Young Musicians Delightfully Render Scenes from Native SyriaBy Chikako Sassa
March 1, 8 p.m.
Architecture and music proved synergistic when the Aga Khan Program for Islamic Architecture at MIT sponsored a performance by five budding Syrian artists, to the delight of an enthusiastic crowd.
In an hour-and-a-half performance, the group, known as Dialogue, deftly combined traditional Arabic music with Western classical traditions, delivering textured overlays of musical traditions as diverse as classical, jazz, pop, and Arabic. The program included nine pieces of the musicians’ original compositions, ranging from a solo improvisation on an oud -- the traditional Middle Eastern lute -- to a jazzy infusion of clarinet, cello, percussion, oud, and soprano. Their young talents increasingly shone through as the performance progressed, culminating in an uplifting contagion of applause, smiles, and contented hearts that filled Killian Hall.
Kinan Azmeh, one of the founding members of the group, believes that any combination of musical instruments can form an ensemble so long as the performers themselves have chemistry. Azmeh’s friendship and musical collaboration with Dima Orsho later caught on to fellow group members Omar Al-Musfi, Essam Rafea, and Kinan Abou-Afach. What began as informal jam sessions with close friends have now developed into a full-fledged ensemble currently on tour in the United States, Germany, and Japan.
The performance opened with “Loquacity” composed by Essam Rafea, a rollicking tune rife with twists, turns, and precipitous peaks of euphoria. The precise execution of cascading notes presented a pleasant introduction to the group’s technical mastery; as the tune ebbed and flowed, at times light as a sun-kissed wind sweeping over a Mediterranean hillside, the musicians’ fingers never faltered.
Throughout the first few compositions, however, the group evinced tentativeness in their musical expression. Perhaps because of their unfamiliarity with the audience and venue, the musicians first exhibited brittle expressions, minimal acknowledgement of applause, and hints of shyness coloring their cheeks. The tentativeness was better masked by the green exuberance of “Loquacity,” where agility and evanescence added to the music. The second piece, “Evening,” proved not so successful. The clarinet’s slow, repetitive notes that formed the core of the tune fell dangerously close to monotony at times. In alternating sequence, each instrument performed lilting solos that vividly depicted a purple twilight and the growing outlines of dark trees against the glimmer of a star, the shadow of a night hawk. Though the tune conveyed the scene in rich detail, “Evening” remained a depiction of evening only, and seemed to lack human characters and their resultant interactions and emotions.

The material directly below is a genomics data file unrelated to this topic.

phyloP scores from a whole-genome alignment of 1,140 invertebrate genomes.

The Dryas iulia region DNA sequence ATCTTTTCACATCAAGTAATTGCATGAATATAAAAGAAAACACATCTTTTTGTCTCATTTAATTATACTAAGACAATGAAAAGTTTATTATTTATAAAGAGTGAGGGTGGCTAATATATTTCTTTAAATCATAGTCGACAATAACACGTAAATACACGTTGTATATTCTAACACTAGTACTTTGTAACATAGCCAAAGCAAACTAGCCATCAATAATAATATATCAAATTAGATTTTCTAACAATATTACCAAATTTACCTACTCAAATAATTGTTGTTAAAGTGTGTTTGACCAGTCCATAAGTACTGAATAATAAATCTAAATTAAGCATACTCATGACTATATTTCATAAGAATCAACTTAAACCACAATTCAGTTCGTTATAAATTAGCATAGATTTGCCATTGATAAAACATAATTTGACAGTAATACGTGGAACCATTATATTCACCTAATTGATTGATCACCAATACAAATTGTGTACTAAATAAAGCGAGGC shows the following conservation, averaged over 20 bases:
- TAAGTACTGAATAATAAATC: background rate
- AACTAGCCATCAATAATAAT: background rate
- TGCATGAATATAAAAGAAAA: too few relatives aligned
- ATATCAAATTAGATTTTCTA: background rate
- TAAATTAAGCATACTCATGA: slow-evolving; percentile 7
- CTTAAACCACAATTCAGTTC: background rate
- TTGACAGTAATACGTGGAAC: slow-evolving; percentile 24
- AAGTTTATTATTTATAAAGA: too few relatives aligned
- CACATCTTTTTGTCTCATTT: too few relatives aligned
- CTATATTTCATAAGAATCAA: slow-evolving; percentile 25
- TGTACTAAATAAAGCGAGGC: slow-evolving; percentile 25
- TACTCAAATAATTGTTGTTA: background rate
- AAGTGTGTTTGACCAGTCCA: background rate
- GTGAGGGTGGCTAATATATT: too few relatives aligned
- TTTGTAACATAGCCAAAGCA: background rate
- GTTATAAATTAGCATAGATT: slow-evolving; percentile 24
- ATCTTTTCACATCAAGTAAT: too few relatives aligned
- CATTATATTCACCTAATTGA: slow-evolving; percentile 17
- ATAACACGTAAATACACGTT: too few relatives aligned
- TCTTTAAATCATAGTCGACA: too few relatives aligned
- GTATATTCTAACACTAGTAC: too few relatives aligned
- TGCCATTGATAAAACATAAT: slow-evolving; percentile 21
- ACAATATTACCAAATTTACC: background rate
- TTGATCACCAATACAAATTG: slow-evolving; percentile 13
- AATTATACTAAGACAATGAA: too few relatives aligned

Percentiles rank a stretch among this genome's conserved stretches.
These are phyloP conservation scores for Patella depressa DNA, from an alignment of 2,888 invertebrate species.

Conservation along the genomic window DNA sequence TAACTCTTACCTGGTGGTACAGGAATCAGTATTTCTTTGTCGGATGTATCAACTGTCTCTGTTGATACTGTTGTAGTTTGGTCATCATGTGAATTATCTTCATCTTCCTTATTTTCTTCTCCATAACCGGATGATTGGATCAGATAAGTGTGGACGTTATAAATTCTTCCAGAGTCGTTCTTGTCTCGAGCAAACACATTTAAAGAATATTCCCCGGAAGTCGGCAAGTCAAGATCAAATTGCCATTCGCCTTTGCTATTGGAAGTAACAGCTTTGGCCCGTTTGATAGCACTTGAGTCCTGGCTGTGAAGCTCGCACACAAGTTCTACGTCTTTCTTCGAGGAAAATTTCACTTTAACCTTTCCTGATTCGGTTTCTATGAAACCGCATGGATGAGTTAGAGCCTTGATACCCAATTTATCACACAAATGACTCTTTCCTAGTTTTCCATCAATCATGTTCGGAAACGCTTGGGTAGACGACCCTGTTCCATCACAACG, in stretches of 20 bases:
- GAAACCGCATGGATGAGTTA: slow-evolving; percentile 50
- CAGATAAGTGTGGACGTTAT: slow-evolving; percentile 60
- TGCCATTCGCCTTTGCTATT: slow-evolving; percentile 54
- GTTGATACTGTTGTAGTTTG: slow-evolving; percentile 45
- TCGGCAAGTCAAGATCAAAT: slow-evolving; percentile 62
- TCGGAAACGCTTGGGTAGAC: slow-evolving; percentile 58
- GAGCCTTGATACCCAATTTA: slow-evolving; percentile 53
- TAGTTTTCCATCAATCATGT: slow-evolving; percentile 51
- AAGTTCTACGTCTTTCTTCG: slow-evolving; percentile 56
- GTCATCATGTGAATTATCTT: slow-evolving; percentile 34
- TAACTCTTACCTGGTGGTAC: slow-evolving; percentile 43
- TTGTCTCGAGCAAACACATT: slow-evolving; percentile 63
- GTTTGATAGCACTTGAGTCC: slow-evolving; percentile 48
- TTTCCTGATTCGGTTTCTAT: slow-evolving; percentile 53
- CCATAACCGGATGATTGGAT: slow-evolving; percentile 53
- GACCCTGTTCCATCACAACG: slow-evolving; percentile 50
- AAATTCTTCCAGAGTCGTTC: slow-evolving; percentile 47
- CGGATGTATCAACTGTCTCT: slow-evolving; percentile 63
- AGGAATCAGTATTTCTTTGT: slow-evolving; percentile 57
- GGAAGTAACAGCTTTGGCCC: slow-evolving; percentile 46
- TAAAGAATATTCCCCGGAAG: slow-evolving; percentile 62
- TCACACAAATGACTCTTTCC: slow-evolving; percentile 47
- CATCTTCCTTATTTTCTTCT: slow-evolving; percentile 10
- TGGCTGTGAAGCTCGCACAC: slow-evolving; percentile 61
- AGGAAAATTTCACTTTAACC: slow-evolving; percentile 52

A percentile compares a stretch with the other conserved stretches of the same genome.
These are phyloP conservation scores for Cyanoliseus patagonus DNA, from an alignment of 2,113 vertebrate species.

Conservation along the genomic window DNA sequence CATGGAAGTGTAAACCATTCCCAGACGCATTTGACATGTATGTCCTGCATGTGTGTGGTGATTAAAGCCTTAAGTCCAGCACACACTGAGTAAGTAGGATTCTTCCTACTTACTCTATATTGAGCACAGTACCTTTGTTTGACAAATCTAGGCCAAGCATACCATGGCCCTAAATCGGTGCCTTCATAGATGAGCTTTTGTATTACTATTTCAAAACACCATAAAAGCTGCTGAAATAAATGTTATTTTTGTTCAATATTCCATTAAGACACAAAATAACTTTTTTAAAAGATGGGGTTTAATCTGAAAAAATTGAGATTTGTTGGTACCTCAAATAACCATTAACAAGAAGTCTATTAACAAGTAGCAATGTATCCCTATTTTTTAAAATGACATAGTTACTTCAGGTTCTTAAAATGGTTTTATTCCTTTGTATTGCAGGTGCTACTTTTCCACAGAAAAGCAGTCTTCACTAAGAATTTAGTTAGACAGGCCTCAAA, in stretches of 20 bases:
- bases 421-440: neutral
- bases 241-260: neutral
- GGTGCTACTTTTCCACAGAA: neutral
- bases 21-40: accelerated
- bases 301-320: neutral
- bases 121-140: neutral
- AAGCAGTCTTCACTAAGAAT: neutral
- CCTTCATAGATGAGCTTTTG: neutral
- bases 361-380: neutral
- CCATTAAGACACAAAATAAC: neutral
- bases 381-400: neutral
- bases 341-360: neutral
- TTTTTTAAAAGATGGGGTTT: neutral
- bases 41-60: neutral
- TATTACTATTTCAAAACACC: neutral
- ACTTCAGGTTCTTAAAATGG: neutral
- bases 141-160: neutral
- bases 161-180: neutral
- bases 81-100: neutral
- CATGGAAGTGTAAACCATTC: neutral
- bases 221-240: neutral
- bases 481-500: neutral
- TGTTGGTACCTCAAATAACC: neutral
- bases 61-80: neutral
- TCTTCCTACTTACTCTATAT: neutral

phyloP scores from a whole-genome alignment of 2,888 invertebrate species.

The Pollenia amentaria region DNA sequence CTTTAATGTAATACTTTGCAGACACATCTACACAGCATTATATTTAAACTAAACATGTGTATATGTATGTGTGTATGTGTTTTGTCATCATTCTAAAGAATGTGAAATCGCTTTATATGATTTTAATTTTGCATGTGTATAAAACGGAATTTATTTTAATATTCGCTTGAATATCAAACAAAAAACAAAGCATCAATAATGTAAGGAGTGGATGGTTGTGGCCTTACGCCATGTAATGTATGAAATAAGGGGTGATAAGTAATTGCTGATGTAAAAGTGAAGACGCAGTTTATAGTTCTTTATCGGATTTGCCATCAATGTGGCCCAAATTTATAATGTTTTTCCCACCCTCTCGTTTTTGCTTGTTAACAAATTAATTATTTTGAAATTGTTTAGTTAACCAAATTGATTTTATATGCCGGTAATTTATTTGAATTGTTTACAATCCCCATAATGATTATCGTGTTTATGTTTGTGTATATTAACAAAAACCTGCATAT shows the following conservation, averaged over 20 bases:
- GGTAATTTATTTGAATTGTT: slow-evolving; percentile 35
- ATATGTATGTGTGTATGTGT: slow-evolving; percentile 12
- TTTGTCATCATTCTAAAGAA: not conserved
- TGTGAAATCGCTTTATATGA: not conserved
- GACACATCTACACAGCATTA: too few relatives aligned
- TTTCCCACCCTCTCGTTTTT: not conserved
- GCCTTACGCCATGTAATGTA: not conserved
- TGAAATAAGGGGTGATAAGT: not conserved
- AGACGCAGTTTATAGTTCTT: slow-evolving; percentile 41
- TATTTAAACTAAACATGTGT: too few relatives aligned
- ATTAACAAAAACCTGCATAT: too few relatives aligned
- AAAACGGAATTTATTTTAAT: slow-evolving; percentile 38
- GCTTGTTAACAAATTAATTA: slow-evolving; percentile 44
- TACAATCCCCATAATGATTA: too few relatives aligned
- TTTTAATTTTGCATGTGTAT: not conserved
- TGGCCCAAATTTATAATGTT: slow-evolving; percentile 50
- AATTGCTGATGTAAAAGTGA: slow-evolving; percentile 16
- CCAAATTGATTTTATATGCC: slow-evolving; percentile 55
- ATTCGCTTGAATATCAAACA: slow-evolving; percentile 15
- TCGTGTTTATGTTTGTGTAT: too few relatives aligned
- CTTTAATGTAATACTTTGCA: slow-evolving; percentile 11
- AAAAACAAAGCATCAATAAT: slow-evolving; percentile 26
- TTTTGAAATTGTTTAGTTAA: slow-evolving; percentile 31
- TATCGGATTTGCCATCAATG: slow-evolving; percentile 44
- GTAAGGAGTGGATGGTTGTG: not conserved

The oud improvisation that followed felt a bit brittle as well. No doubt, Rafea possesses mastery over his oud in a loving way. He cradled his oud, frozen in intimate companionship with his instrument, and produced vaguely familiar but singularly unique melodies following maqam, the Arabic scale system. The audience was still; anticipation hung in the air; and finally, when the last Arabesque tendrils of Rafea’s notes disappeared into space, the audience expressed their appreciation with a resounding applause.
The second to last piece, “Departure,” marked the pinnacle of the performance with a lively plot, a motley crew of characters, and events along the journey that progressed closer and closer to a better, brighter future. The music moved in stages from the initial sorrow at parting, the solemn beginning of a journey, and finally the arrival of the caravan to a vibrant new town under a blazing desert sun. The musicians seemed positively elated at their success, and the audience responded with a resounding and extended applause.
Perhaps the last piece, “Ritual,” dampened the success of “Departure” somewhat. The song’s solemnity invoked a spiritual rite prescribed within a timeless tradition, reiterated over and over in a profane world of ever-changing virtues and loyalties. The composition soon became populated by the chaos of the profane, and reminded us that no ritual was ever the same. Personal quirks and semi-improvisational dialogues between the musicians -- most notably between Azmeh on clarinet and Orsho in voice -- proved resplendent. The concert ended in resounding applause, and it was obvious that Dialogue has successfully communicated their musical talent to the delighted audience.
Saeed Arida and Fuad Alkhoury contributed to this article.